5 Reasons To Write: For Nurses Who Want To Get Published
There are many factors that go into writing for publication in nursing but sometimes the hardest part can be getting started. The best way to find motivation is to consider why you are writing in the first place. Let’s talk about the five main reasons to write:
1. You want to share ideas
Writing is a fantastic way to share ideas with other nurses. Through publications, you can describe best practices, innovations for patients, staff, and students, and new techniques you are using in clinical practice, teaching, management, and administration.
If you decide to write, your findings can educate nurses from all scopes of the field, which should bring you a sense of accomplishment and pride. When you’re in the field, you already know what that feels like with your patients, but to receive that from colleagues is a whole other ball park.
2. Your research findings can help others
If you’re involved in research studies or evidence-based practice projects, it is critical to the field that you disseminate your findings and outcomes. Writing is the perfect avenue to share your knowledge, provide new evidence for practice, and develop studies that build on one another.
You’ll want to consider how to disseminate your findings to a wide, appropriate network through presentations at conferences or publishing in journals. Remember, your work can impact nurses and patients everywhere, but only if it’s shared.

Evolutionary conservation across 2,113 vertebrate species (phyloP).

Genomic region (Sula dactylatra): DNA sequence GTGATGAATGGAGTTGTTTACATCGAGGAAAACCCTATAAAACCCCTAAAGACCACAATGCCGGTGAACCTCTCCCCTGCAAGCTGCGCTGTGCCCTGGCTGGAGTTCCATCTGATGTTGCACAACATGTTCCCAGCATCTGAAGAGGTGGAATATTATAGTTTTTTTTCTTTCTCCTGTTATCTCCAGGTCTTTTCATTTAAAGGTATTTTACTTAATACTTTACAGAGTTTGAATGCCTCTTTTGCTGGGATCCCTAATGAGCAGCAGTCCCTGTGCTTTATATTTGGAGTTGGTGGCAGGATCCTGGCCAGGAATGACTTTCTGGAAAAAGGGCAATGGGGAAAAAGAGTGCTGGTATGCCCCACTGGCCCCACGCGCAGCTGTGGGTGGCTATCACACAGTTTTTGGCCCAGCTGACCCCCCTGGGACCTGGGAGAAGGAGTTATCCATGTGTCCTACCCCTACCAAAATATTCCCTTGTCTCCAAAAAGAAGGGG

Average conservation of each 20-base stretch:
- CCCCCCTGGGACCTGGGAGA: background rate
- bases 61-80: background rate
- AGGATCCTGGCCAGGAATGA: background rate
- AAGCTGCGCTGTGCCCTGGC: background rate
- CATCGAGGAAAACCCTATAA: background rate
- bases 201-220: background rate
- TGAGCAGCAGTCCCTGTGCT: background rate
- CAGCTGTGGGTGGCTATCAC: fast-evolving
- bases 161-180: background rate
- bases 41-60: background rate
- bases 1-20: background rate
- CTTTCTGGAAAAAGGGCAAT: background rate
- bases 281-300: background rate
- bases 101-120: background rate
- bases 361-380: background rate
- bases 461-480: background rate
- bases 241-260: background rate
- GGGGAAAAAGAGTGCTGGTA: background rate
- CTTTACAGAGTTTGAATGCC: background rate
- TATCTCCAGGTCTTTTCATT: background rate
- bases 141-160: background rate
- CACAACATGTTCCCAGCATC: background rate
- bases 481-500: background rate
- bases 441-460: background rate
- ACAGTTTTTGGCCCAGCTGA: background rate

3. You want a promotion or tenure
If you’re a teacher at a college or university, professional writing is often the gateway for a promotion or the security of tenure. Generally, the highest weight publications are databased papers published in peer-reviewed journals.
Even if you’re in a clinical setting, where it’s not necessarily required, writing is still important for job mobility. No matter which setting you practice in, becoming published is a great way to achieve confidence and security in your career.
4. You want to learn and grow
You can’t develop a manuscript without thoroughly researching the topic you’re writing about. By the time you’re finished you’ll be an expert and your knowledge base will have expanded immensely.
A good writer brings a valuable skill to endeavors that range far beyond writing for publication. The time, research, and efforts needed to publish in nursing will aid in your own growth and positive perception received by others.
5. It just feels good!
Writing gives you a sense of personal satisfaction in sharing expertise with other nurses and contributing to the development of the profession. Sharing your stories with the world can have a beneficial impact on others, so why wouldn’t you? Your time and effort will not be forsaken, no matter the breadth of the research.
Even if you’re not being paid to write, knowing that your findings could help someone like you, or a patient in need, should help motivate you to at least think about picking up that pen or typing out your idea.
*Excerpts from this blog have been taken directly from ‘Writing for Publication in Nursing, Fourth Edition’ by Marilyn Oermann PhD, RN, FAAN, ANEF and Judith C. Hays PhD, RN.
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